Wednesday, August 20, 2008

Throw the Ball, Mayor

This forum provides the opportunity to offer unsolicited political advice. As someone who has been active in local politics siince 1986, been a candidate myself, worked on numerous campaigns, been through several campaign schools and taught political science for 20 years, I feel I know political strategy. Then again, no one is paying me for my advice, so I could be wrong.

Today's advice is directed to Mayor Greg Ballard. Now I've been accused by some of being against the mayor because of litigation I have filed of late. Nothing could be further from the truth. I am thrilled with having Mayor Ballard to preside over the city. Like the Mayor, my father was a Marine. Mayor Ballard has accomplished so much in life. This city is fortunate to have someone with his experience as mayor.

Having said that, many of my fellow Republicans, including me, believe the Mayor has gotten off track. Going into office, the Mayor surrounded himself with advisors from previous Republican administrations. On paper that was a good move. But for the reasons I state below, it was a mistake not to look for "new blood" political advisors.

Mayor, to be honest, 2007 was made possible because a popular incumbent Democrat mayor decided to commit political suicide by jacking up local income taxes a month before election, and just after a huge citizen uprising over property taxes. So to take what happened in 2007 as the rule, rather than the exception, is not a good approach to figuring a way to win in 2011.

Mayor, many of your closest advisors last reached their most grand and lofty status (hopefully that hint is obvious) as political advisors in local politics in 1995 when Steve Goldsmith won his last mayoral election. By 2011 that will have been 16 years ago. In 1995, the Republican base in the county was probably 56%. Now it's about 45%. By 2011, it could be 43%.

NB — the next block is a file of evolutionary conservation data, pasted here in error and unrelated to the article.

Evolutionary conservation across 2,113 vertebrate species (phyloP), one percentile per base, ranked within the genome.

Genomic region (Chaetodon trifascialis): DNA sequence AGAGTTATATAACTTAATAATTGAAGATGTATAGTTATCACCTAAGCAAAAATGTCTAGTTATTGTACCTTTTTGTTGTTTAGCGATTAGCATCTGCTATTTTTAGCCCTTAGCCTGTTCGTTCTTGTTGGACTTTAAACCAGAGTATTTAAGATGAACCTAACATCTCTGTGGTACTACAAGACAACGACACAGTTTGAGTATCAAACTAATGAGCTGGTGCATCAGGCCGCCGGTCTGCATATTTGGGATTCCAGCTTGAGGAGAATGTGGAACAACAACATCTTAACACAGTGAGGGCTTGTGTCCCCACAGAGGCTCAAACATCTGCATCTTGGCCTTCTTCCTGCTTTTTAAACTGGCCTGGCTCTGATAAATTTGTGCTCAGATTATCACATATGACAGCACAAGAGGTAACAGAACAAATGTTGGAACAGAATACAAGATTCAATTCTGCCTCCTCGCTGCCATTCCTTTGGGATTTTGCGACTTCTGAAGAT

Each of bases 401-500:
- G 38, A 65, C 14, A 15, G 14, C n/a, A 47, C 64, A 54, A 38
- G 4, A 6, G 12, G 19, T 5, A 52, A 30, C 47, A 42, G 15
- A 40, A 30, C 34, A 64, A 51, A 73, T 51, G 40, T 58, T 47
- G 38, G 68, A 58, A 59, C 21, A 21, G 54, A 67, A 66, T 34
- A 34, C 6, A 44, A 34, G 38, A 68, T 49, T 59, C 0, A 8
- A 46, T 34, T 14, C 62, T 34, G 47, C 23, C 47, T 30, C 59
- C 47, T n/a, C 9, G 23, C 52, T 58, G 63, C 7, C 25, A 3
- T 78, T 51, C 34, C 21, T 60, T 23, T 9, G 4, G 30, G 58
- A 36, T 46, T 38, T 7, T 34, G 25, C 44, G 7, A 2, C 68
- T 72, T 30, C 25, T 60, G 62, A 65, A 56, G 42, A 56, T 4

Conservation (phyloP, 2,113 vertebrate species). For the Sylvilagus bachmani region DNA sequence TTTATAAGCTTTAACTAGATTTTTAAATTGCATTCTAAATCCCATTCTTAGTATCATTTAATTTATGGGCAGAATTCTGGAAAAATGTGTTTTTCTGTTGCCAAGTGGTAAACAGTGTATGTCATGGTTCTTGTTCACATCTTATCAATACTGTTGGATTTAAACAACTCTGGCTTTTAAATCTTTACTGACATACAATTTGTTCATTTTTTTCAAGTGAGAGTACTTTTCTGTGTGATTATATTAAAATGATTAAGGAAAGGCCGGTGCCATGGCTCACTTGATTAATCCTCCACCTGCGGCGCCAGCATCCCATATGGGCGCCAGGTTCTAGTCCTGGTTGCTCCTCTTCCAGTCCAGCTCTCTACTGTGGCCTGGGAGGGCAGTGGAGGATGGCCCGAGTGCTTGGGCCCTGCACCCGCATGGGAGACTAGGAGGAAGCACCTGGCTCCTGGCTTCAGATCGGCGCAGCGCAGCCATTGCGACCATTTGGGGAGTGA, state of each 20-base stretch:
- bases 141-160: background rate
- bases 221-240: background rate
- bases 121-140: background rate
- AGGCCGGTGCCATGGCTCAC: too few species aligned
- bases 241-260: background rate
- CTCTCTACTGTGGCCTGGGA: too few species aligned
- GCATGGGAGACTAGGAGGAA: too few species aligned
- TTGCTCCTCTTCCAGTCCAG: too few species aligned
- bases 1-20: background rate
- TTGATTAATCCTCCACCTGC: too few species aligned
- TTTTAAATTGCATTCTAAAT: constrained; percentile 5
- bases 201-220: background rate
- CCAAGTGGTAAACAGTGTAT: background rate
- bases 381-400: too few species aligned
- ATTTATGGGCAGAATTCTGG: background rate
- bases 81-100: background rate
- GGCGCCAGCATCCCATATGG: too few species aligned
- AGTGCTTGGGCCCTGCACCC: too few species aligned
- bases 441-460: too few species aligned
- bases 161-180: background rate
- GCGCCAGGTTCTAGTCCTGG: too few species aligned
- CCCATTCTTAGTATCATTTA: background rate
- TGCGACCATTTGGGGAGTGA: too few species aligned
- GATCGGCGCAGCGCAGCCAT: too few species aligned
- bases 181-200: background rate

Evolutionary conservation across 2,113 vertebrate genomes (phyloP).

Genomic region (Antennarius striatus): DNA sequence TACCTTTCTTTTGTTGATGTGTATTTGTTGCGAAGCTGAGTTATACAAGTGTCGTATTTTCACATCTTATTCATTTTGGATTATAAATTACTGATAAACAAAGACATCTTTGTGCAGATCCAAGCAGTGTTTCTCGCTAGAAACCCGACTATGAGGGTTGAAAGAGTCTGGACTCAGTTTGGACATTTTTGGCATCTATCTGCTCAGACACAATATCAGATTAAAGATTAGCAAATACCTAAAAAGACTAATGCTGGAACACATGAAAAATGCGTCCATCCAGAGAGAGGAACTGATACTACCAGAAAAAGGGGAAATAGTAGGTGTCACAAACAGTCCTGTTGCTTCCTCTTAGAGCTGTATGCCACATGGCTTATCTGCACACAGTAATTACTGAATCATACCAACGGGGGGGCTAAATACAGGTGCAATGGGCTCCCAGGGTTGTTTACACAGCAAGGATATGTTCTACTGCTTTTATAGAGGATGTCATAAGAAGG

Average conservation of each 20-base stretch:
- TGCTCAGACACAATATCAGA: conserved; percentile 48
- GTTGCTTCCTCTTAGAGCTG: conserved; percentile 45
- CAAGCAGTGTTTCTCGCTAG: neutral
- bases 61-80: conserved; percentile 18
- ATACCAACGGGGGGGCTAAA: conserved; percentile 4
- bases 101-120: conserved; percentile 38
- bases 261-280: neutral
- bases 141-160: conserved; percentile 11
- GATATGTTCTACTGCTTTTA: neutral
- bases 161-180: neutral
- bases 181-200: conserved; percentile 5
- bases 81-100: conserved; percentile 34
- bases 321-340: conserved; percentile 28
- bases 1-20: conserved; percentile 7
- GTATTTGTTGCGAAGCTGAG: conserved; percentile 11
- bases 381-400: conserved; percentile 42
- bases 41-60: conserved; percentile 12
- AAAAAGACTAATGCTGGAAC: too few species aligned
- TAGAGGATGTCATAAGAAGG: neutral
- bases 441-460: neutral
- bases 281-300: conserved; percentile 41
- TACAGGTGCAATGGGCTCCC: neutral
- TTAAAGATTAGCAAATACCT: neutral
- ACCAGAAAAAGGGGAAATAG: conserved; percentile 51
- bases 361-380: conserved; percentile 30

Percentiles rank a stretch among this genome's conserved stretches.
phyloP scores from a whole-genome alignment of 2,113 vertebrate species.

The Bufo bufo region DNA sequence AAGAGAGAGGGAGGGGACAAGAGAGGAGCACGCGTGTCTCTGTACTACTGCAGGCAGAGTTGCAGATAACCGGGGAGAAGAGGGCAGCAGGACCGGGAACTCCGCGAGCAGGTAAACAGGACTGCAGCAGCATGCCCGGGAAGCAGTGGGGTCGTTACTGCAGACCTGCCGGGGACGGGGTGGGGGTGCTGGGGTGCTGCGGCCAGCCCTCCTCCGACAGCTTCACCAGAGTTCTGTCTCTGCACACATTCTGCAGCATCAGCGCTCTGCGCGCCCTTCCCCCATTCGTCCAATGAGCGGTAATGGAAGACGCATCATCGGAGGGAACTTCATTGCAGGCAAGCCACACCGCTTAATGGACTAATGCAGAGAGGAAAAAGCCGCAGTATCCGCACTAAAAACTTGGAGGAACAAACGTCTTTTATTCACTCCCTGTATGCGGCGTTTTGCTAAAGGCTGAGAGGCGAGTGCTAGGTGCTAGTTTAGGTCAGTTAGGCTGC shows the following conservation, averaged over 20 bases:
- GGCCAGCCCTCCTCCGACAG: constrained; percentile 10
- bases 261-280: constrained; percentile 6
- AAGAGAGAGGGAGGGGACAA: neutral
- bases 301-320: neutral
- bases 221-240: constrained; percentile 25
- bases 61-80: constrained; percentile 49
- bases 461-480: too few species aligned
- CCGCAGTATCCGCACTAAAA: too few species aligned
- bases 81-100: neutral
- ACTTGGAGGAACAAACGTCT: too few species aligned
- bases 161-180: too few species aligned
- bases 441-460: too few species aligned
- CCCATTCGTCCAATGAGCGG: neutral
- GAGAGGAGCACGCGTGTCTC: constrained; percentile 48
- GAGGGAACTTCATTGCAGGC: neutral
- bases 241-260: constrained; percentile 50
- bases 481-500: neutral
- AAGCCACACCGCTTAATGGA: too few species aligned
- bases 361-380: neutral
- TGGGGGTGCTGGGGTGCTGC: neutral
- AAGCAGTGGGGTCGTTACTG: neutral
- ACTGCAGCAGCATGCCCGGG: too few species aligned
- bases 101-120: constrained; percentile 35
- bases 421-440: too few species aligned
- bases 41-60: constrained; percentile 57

Since we're nearing football season, let's use a political analogy. The strategy of the middle 1990s was for the Marion County Republicans to just run the ball and overpower the defense. They didn't take chances by putting the ball in the air. The strategy worked well with a 56% Republican majority. But just running the ball with a 43% base will assure that the Democrats are back in power in 2011. Mayor, you have to pass. Throw the short screen, the slant across the middle, the post pattern. Mix in a run every now and then. But, Mayor, you have to abandon the outdated advice you are getting to stick to the running game. Think West Coast offense.

Winning politics when there is a minority base vote requires a candidate to skew the political equation. You have to mix things up, be creative, take chances. It's all about identifing political constituencies and assembling a majority coalition.

Marion County went almost overnight from being a strong majority Republican county to one where the Democrats dominate. When you looked around for political advisors, Mayor, you probably did not realize that there were very few who had the experience and knowledge to navigate the new political terrain. Mayor, don't be afraid to turn away from the advisors of previous Republican Mayors and listen to new people who are willing to suggest you new ideas and new strategies. Take a chance. Throw the ball, Mayor.

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